North American steel shipments down in December, MSCI says
North American steel shipments took a sharp dip in December, and soft sales have continued into January for nearly every sector except automotive, keeping lead times short and quelling any expectation of a price run-up, market participants said.
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Steel shipments by US distributors totaled 2.5 million tons in December, down 18.1% from November’s totals and off nearly 28% compared with October’s volumes, according to data from the Metals Service Center Institute (MSCI).
Canadian service centers also logged a significant reduction in volumes, shipping 338,600 tons last month, down 31.6% month on month and off some 35.3% compared with the first month of the fourth quarter.
Shipments are always weaker at the end of the year. “Customers don’t like to put steel in their shops [in December]. Instead, they want it the first shipping day of January,” one Mississippi Valley processor said.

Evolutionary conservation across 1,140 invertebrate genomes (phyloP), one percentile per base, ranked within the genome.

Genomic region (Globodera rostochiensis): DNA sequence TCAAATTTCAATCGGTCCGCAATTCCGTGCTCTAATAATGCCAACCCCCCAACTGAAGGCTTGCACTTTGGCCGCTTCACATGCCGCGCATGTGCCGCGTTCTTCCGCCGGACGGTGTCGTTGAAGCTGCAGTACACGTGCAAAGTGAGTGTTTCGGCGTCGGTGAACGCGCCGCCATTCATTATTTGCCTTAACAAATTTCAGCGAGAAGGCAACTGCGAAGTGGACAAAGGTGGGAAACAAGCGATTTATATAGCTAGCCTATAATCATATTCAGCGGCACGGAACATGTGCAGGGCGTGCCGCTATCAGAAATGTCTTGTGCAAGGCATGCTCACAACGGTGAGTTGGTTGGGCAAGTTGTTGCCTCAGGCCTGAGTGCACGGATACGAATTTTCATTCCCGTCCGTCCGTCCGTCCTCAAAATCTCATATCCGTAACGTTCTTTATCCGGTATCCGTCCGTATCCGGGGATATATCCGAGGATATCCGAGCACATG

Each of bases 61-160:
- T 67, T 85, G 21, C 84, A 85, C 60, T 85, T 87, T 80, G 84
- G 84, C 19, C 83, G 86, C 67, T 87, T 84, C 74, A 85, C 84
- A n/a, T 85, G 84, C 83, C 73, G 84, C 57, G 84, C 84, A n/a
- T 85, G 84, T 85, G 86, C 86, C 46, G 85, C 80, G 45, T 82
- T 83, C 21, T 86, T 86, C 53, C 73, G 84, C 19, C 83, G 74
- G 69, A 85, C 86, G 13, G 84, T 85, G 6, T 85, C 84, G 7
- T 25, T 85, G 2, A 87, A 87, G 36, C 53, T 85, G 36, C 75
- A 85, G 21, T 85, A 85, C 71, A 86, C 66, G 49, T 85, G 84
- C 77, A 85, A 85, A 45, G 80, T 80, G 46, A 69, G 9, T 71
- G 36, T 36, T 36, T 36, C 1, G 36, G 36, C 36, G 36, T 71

Shipments were off sharply in December compared to the same month last year, the data shows, suggesting more than just typical seasonality was at play.
In December, US steel shipments were off 14.4% compared with the same month the previous year, while Canadian shipments were down more than 19% year on year, according to MSCI data.
That weakness has persisted into January, at least in some sectors, according to a number of steel distributors.
“Things are pretty slow,” said a national distributor. “Within the markets we sell, customers are saying things are alright but slow. We are not getting the big [January] pop we got the last four years.”
“We see demand as weak. ... Customers don’t want to buy steel. A lot of October tons are still on customers’ books. But there seems to be a rant, cheerleading the industry into a place that doesn’t exist,” agreed a source at a lower Great Lakes service center that stocks the full range of sheet products.
A sheet distributor said one of his suppliers noted that the January order book was filled. Traditionally, bookings should be four to six weeks out to be perceived as having some strength.